10.1089/TRGH.2017.0032

Transgender Women's Drug Use in the Dominican Republic

Abstract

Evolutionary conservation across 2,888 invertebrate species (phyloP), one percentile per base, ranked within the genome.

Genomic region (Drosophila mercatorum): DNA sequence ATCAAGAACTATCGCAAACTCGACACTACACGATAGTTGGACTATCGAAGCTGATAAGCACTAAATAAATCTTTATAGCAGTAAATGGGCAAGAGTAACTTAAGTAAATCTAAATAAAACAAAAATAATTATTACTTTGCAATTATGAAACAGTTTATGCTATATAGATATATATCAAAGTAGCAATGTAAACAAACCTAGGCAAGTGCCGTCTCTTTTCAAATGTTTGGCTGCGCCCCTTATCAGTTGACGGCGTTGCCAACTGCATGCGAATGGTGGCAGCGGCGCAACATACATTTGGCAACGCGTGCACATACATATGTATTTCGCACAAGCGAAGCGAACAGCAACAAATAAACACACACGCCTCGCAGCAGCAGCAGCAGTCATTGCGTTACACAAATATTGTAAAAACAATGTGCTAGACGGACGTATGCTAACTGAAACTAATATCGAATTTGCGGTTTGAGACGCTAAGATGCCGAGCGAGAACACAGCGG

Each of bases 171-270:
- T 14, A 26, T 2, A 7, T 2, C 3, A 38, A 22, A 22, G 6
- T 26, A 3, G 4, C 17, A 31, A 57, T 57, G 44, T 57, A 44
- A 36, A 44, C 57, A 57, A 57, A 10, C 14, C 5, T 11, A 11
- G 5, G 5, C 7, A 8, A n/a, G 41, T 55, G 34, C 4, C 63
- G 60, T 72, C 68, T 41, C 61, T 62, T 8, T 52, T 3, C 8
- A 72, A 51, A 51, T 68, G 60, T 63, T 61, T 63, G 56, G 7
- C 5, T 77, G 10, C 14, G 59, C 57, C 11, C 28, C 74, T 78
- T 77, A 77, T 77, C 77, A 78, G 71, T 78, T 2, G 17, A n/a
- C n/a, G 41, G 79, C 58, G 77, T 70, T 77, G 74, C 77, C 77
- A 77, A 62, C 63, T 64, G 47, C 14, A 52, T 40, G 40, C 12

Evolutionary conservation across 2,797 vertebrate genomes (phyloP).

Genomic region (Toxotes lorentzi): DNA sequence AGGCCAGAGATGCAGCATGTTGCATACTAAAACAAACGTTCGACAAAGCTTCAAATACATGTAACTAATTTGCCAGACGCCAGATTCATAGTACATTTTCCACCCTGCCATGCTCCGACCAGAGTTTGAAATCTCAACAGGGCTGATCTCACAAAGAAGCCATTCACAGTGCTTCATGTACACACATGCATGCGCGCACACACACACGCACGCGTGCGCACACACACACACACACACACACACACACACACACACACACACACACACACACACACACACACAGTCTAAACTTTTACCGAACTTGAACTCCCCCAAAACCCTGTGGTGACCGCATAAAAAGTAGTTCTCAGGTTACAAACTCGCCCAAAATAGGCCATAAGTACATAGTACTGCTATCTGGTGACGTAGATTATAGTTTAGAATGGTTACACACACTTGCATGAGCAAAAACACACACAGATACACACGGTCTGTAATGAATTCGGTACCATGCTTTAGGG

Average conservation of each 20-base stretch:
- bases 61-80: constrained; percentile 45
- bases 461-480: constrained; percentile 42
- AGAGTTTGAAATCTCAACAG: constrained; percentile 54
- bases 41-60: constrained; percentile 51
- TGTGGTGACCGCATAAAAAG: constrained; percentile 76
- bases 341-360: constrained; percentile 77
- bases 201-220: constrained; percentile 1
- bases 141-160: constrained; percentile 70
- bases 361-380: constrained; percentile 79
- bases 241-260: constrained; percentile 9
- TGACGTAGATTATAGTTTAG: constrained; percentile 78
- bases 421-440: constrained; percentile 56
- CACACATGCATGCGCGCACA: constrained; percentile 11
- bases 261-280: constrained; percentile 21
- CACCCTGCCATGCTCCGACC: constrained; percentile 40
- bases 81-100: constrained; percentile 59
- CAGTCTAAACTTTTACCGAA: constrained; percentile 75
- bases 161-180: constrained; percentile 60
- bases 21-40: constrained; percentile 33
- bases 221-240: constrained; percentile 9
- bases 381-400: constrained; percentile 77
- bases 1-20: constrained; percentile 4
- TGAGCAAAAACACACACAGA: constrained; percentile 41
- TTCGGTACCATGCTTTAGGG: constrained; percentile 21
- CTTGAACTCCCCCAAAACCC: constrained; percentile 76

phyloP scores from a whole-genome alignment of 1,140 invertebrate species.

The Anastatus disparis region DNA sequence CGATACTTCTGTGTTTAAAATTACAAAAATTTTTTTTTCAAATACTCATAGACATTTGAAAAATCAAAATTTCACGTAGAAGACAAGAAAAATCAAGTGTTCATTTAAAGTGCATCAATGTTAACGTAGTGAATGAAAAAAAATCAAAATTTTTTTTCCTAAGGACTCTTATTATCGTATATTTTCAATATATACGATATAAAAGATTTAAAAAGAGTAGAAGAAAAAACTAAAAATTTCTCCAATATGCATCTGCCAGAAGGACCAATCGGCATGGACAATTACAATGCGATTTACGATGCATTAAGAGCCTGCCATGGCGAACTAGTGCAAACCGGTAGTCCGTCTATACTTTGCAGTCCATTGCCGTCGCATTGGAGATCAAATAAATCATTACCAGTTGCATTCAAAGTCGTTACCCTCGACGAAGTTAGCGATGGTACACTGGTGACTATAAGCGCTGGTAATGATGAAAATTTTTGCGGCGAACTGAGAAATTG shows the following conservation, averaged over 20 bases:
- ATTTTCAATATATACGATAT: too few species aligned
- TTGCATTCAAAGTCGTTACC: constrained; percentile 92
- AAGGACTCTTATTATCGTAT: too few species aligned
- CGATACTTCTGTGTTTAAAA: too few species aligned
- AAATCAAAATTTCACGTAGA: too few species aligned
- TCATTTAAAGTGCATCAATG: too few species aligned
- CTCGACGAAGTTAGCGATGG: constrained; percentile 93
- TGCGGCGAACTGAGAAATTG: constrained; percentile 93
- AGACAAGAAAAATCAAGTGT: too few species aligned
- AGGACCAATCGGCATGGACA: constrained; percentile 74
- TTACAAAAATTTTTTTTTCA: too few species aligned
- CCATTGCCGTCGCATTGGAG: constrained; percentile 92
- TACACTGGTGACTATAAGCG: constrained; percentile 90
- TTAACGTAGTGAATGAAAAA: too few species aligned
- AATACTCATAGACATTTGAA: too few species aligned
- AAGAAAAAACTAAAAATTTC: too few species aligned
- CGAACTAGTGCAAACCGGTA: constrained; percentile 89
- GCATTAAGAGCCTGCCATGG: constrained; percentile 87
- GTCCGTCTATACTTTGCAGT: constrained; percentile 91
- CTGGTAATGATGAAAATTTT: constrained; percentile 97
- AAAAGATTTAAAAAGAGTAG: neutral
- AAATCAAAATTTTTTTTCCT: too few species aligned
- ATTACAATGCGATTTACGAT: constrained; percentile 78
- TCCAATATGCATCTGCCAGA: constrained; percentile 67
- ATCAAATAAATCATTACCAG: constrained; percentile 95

Purpose: Studies on drug use in transgender populations, particularly those in resource-limited settings, are scarce. Considering that drug use can be a coping mechanism to deal with stigma and traumatic experiences, we examined associations between stigma, trauma, and drug use in a national sample of transgender women from the Dominican Republic. Methods: Bivariate analyses examined differences between drug users and abstainers (n=287). Multivariate analyses reported odds ratios (OR) with general drug, marijuana, and cocaine use as outcomes (n=243). Results: A quarter of respondents (24.5%) experienced sexual abuse, 12.1% were tortured, and 20.1% experienced a murder attempt. More than a quarter reported using illegal drugs (26.1%). Drug users had lower socioeconomic status; 30.0% of drug users had a primary level of education or less (18.2% of abstainers) and 17.6% of drug users had higher income, defined as greater than 10,001 pesos (∼$210 United States Dollars, USD) per month (28.1% of abstainers). More than half of drug users experienced some form of trauma (51.4%) compared to 43.5% of abstainers, and 28.4% of drug users, compared to 17.1% of abstainers, experienced a murder attempt on her life. Independent sample t-tests found significant differences between drug users and abstainers. Transgender women who experienced sexual abuse had three times high odds of using cocaine. Drug users were more likely to have experienced sexual abuse and attempted suicide (p<0.05 for both). Respondents who attempted suicide had higher odds of using drugs generally and using marijuana specifically, compared to respondents who had not attempted suicide (OR=2.665 and 3.168, respectively). Higher scores on the stigma scale were associated with higher odds of any drug use and cocaine use (OR=1.132 and 1.325, respectively). Conclusions: Although some nations have implemented antidiscrimination policies protecting transgender citizens, these policies are not consistently enforced. Eliminating stigma and stigmatizing policies may reduce rates of drug use as a coping mechanism

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